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Perfectionism and systems design

First: I'm a college student.

Joel's article struck a chord with my today.  Where he tackles programmer perfectionism from one angle, and must defend his stance from others, I must defend against my own perfectionist tendencies.  I have several warring entities jockeying for my attention every time I sit down to code--I am torn between two interrelated goals:

1) Get it done - simply, do what is required.

2) Satisfy OCD tendencies - refactor the function(s), design the data structures or objects/classes in a refactoring loop, ensure consistent file structures and directory structures, apply code documentation, ensure documentation thematic consistency, check variable naming convention consistency and/or standards adherence, and even crazier things.  Crazy, like checking for NULL values for arguments passed to a C function that I only call from one other location, and the calling function will ALWAYS pass a non-NULL value; like rigid error-checking on text inputs on a homework assignment; like properly naming all controls on a VB form, including the lines and labels and things that are never programmatically used.

War party #1 ('Just Do It') is often raided and overwhelmed by war party #2 ('Perfectionazis').  The end result is paralysis--even as I refactor (or debug) the binary tree structure, I'm already thinking of more tangents[1].  When/if I finally meet (some of) the demands of war party #2, I'm often so frustrated that I stop coding altogether.  And so I do.

Eventually, time constraints become an issue, and war party #1 subdues war party #2, pulls an all-nighter, and turns in the assignment.  Which produces some very interesting code--half well-formed, tuned and pruned, the other half a loping, oozing zombie creature that throws its own limbs (or the code equivalent thereof).

At work, the same parties war, but as I am more familiar with the specific platform/problem domain, war party #2 is dominant only because their demands require no extra effort.  In other words, I am so accustomed to doing it correctly, that I do so all the time.

It is only when I am learning a new algorithm, or designing a particularly large system[2], where I come into trouble.  Then the parties war, the land is destitute, and I take a 'fifteen minute break' and go play Spider or (dare I say it) check Internet forums or Bloglines for new items of interest.  Eventually, after some time, I will return again to engage the enemy.

So as Joel mentions the demands of others for perfection, this helps me at least express the troubles I go through.  At some point in my future, I hope to resolve this issue to my satisfaction.  Either I will become an expert in everything and code almost supernaturally well, or I will fully subdue the internal voices and will produce nasty, hideous code trolls (and I will feel fine doing so), or I will go insane and attempt to refactor my breathing habits (precisely eighty percent of airflow through the nostrils, but don't consciously THINK about breathing) and algorithmitize driving (never be the fastest vehicle on the road; predict other drivers' behavior; use rigid error-checking during all inter-lane maneuvers).  Maybe I'm already insane.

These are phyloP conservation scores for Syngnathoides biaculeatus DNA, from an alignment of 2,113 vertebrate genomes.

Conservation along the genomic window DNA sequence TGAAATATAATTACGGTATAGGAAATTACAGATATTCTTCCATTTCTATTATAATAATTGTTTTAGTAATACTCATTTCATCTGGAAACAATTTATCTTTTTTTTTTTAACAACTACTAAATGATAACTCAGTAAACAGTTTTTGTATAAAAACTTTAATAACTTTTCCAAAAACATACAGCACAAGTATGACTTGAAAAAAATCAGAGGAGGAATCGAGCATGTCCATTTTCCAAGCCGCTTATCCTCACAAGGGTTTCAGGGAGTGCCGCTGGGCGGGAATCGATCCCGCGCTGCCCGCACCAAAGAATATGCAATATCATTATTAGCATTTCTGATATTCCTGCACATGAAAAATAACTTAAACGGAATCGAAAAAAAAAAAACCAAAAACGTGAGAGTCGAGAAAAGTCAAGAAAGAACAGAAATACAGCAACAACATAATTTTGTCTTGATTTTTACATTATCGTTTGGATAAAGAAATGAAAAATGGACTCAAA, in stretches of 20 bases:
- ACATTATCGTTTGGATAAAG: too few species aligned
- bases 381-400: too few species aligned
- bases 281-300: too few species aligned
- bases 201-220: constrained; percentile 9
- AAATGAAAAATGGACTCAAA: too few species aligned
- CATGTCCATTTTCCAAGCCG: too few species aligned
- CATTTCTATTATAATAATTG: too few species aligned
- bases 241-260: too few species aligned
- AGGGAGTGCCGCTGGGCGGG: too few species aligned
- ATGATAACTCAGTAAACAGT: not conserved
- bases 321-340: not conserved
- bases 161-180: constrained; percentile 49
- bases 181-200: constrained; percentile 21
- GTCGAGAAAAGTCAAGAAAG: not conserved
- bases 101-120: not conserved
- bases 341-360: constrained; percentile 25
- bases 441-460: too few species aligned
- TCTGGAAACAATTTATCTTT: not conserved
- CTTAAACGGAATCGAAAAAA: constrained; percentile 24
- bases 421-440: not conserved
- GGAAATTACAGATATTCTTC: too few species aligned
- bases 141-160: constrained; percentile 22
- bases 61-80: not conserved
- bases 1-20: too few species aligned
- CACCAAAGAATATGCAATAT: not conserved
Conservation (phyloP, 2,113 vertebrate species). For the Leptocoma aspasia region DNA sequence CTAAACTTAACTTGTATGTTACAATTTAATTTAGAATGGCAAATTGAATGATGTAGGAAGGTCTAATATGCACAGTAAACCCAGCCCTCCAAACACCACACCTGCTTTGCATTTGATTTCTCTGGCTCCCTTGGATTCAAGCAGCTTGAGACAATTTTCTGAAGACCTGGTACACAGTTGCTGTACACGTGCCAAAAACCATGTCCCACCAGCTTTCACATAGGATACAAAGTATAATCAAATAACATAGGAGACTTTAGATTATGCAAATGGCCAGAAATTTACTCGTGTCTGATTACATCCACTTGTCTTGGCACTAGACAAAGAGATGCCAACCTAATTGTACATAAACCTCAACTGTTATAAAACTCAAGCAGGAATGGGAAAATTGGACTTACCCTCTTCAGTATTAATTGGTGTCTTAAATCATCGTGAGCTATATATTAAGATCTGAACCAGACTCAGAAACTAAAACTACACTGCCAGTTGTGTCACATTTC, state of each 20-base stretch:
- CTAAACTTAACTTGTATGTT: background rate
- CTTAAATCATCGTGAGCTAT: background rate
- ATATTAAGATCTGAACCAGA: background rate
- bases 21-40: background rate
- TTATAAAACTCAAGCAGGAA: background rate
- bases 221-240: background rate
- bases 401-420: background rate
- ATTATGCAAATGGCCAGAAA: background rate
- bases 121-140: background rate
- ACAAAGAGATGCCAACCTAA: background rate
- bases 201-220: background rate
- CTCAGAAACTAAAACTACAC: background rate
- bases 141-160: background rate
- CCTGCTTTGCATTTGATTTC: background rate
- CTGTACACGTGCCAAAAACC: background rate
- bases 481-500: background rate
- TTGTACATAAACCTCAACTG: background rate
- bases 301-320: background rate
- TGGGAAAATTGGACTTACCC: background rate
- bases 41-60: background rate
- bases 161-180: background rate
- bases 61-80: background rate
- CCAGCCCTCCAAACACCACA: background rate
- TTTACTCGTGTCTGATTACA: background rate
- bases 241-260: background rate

[1] - Tangents, like 'I've used that same thing twice now.  I should move that to a function', even though I know I will not use it a third time.  Like moving a single boolean operation to a function so that it improves code readability:

There are hundreds of these sorts of things.  I only named a few that came to mind.  Maybe I should fire up the IDE and try coding for ten more minutes.  That will produce a bevy of material to draw from.

[2] - for small values of 'particularly large'

Friday, April 23, 2004

I used to be VERY obsessive compulsive about code, but then I got a real job and had to get things done.  I still like clean code, but I have had to relax my requirements out of necessity.

The one thing I have learned is that spending time making code nice and factored correctly is a waste of time BEFORE YOU'RE DONE.  I used to do that stuff AS I was coding.  But if you haven't actually made anything that is "finally" approved by the customer, you're just wasting your time making it nice, because the next thing you know, they change their mind, and you have wasted time on stuff not related the final product (writing the code that is thrown out is not necessarily a waste of time, it is just part of the process of creating something).  Out of an hour of coding, if I have spent 10 minutes of time writing comments and that code has to be rewritten, I have just lost 10 minutes forever.

So I think it is most time effective to clean up code and document it properly AFTER it is reasonably "done".  Though this does lead to a second unfortunate situation, where because of tight deadlines you never clean up the code, because it already works, and refactoring runs the risk of breaking it, and you have to retest it and such.

So I guess the only thing left is to either live with nasty code (which many do), or clean it up in the downtime between projects.  Though that is less than ideal, because it is a lot easier to clean up code you wrote a month ago than code you wrote a year ago.

Friday, April 23, 2004

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